Measurable residual disease monitoring by NGS before allogeneic hematopoietic cell transplantation in AML

Felicitas Thol, Razif Gabdoulline, Alessandro Liebich, Piroska Klement, Johannes Schiller, Christian Kandziora, Lothar Hambach, Michael Stadler, Christian Koenecke, Madita Flintrop, Mira Pankratz, Martin Wichmann, Blerina Neziri, Konstantin Büttner, Bennet Heida, Sabrina Klesse, Anuhar Chaturvedi, Arnold Kloos, Gudrun Göhring, Brigitte Schlegelberger, Verena I. Gaidzik, Lars Bullinger, Walter Fiedler, Albert Heim, Iyas Hamwi, Matthias Eder, Jürgen Krauter, Richard F. Schlenk, Peter Paschka, Konstanze Döhner, Hartmut Döhner, Arnold Ganser and Michael Heuser

Key Points

  • Error-corrected NGS-MRD can be applied to a majority of AML patients with high sensitivity.

  • NGS-MRD analysis in CR before alloHCT is highly predictive for outcome after alloHCT.


Molecular measurable residual disease (MRD) assessment is not established in approximately 60% of acute myeloid leukemia (AML) patients because of the lack of suitable markers for quantitative real-time polymerase chain reaction. To overcome this limitation, we established an error-corrected next-generation sequencing (NGS) MRD approach that can be applied to any somatic gene mutation. The clinical significance of this approach was evaluated in 116 AML patients undergoing allogeneic hematopoietic cell transplantation (alloHCT) in complete morphologic remission (CR). Targeted resequencing at the time of diagnosis identified a suitable mutation in 93% of the patients, covering 24 different genes. MRD was measured in CR samples from peripheral blood or bone marrow before alloHCT and identified 12 patients with persistence of an ancestral clone (variant allele frequency [VAF] >5%). The remaining 96 patients formed the final cohort of which 45% were MRD+ (median VAF, 0.33%; range, 0.016%-4.91%). In competing risk analysis, cumulative incidence of relapse (CIR) was higher in MRD+ than in MRD patients (hazard ratio [HR], 5.58; P < .001; 5-year CIR, 66% vs 17%), whereas nonrelapse mortality was not significantly different (HR, 0.60; P = .47). In multivariate analysis, MRD positivity was an independent negative predictor of CIR (HR, 5.68; P < .001), in addition to FLT3-ITD and NPM1 mutation status at the time of diagnosis, and of overall survival (HR, 3.0; P = .004), in addition to conditioning regimen and TP53 and KRAS mutation status. In conclusion, NGS-based MRD is widely applicable to AML patients, is highly predictive of relapse and survival, and may help refine transplantation and posttransplantation management in AML patients.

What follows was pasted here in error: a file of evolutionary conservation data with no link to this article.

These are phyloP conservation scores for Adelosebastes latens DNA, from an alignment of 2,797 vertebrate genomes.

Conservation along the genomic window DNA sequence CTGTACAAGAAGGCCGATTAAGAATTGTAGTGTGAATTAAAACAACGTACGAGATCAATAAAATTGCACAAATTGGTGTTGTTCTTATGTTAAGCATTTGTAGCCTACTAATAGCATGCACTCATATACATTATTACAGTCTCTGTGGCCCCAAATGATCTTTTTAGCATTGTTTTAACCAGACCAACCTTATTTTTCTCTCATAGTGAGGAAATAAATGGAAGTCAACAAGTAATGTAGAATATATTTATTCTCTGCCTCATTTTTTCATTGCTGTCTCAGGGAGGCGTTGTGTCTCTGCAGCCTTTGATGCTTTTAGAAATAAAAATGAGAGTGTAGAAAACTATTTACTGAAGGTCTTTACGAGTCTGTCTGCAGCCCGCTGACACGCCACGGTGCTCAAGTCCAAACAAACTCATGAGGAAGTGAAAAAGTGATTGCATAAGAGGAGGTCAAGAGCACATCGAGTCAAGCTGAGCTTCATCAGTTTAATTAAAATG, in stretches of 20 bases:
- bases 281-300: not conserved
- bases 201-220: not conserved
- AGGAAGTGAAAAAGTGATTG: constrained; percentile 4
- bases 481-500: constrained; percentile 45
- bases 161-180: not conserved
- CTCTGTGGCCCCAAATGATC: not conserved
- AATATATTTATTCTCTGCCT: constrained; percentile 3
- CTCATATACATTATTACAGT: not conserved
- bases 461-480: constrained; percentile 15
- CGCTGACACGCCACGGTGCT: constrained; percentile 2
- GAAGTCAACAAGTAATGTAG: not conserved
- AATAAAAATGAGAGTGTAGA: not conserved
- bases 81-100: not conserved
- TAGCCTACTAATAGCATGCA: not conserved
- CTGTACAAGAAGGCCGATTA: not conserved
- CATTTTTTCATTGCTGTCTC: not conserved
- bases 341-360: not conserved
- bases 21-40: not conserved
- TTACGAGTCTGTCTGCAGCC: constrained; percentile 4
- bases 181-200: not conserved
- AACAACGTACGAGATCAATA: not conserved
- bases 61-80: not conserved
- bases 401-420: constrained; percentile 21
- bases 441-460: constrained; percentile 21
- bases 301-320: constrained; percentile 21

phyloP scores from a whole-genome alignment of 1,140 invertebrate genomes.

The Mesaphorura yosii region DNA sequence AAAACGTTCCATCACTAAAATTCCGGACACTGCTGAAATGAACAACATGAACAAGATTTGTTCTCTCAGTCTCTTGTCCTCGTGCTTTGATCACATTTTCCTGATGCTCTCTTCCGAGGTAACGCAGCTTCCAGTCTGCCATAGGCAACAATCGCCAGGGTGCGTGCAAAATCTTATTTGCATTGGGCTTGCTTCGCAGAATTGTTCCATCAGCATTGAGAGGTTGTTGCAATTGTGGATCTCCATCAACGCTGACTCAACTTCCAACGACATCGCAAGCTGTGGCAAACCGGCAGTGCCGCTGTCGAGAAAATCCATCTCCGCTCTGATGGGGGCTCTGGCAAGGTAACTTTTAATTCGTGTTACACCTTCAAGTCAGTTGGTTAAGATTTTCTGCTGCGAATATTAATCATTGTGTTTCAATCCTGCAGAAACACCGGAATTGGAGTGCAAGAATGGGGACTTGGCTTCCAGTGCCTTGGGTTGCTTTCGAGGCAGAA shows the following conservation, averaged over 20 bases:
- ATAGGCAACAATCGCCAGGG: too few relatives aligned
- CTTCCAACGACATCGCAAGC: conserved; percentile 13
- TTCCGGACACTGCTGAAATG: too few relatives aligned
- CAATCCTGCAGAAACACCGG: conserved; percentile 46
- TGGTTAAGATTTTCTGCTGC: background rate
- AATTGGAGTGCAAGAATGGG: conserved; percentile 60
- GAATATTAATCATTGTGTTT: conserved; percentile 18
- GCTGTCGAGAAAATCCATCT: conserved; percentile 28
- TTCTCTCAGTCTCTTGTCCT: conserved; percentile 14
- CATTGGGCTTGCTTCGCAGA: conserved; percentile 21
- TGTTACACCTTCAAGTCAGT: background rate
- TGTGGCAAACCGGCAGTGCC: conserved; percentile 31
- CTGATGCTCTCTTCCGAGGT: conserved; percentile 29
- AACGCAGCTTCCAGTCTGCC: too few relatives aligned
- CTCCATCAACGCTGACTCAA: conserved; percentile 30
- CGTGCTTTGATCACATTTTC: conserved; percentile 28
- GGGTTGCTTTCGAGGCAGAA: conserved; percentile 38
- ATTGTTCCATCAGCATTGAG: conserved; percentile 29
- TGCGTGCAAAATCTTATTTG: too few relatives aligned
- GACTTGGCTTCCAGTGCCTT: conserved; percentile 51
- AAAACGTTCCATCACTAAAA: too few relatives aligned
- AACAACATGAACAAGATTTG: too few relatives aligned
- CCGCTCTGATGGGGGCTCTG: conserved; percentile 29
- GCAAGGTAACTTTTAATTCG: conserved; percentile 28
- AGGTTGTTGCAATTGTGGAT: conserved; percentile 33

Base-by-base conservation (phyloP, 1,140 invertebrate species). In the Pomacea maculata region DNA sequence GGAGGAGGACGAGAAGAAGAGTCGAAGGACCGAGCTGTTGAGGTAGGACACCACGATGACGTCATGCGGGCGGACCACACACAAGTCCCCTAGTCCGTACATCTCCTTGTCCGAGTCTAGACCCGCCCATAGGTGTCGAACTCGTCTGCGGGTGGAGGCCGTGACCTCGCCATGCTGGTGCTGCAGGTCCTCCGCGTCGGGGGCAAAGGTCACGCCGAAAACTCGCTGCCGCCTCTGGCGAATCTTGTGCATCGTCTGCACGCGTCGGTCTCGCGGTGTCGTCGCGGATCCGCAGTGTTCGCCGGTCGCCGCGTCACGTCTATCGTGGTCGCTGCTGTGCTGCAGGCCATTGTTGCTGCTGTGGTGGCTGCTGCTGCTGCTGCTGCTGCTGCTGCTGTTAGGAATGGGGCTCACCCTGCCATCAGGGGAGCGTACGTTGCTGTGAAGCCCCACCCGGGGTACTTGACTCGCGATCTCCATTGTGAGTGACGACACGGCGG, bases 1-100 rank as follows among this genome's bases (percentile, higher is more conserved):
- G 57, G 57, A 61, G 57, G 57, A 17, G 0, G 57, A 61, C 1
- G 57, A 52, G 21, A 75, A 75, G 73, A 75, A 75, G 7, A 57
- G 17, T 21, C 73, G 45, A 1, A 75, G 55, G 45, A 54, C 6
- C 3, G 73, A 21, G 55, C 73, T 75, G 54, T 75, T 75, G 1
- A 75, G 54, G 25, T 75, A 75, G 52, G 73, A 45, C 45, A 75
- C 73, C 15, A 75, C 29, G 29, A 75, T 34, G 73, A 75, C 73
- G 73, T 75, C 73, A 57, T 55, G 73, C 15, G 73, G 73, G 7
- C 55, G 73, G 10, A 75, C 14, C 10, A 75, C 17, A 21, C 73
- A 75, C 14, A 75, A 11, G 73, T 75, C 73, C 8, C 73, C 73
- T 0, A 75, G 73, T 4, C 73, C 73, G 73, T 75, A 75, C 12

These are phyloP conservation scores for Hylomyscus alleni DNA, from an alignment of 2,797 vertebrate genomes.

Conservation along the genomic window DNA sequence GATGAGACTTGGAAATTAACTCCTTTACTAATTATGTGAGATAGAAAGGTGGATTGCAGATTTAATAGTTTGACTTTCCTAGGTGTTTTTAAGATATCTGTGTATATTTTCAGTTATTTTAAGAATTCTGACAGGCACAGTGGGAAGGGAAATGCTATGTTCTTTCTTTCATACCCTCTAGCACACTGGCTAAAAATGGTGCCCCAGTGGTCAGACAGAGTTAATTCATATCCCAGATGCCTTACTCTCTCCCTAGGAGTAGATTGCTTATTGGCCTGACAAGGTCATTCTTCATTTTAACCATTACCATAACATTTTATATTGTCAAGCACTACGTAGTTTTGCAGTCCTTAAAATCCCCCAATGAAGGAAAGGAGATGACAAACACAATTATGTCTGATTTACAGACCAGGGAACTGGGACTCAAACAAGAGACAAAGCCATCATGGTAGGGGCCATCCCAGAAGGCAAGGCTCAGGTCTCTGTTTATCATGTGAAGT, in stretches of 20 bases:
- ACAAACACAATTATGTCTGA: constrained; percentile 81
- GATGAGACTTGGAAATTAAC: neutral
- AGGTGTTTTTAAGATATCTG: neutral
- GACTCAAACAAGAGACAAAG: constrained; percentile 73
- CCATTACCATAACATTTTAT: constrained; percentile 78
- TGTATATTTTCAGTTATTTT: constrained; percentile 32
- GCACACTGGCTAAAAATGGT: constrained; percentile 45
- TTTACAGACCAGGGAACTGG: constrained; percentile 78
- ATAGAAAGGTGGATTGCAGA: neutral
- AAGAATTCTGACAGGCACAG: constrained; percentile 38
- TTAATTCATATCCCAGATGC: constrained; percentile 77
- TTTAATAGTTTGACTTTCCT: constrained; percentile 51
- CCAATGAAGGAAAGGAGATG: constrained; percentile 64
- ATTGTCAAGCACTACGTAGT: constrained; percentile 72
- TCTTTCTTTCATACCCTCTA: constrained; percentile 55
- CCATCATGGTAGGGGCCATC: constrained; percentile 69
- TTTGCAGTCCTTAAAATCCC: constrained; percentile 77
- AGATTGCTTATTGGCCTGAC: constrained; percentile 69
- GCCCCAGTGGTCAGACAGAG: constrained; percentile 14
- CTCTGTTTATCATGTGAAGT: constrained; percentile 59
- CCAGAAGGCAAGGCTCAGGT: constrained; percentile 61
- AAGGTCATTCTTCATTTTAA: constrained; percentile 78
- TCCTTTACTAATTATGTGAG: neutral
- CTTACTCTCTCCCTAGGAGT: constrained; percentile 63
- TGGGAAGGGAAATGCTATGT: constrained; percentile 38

• Submitted February 1, 2018.
  • Accepted August 24, 2018.
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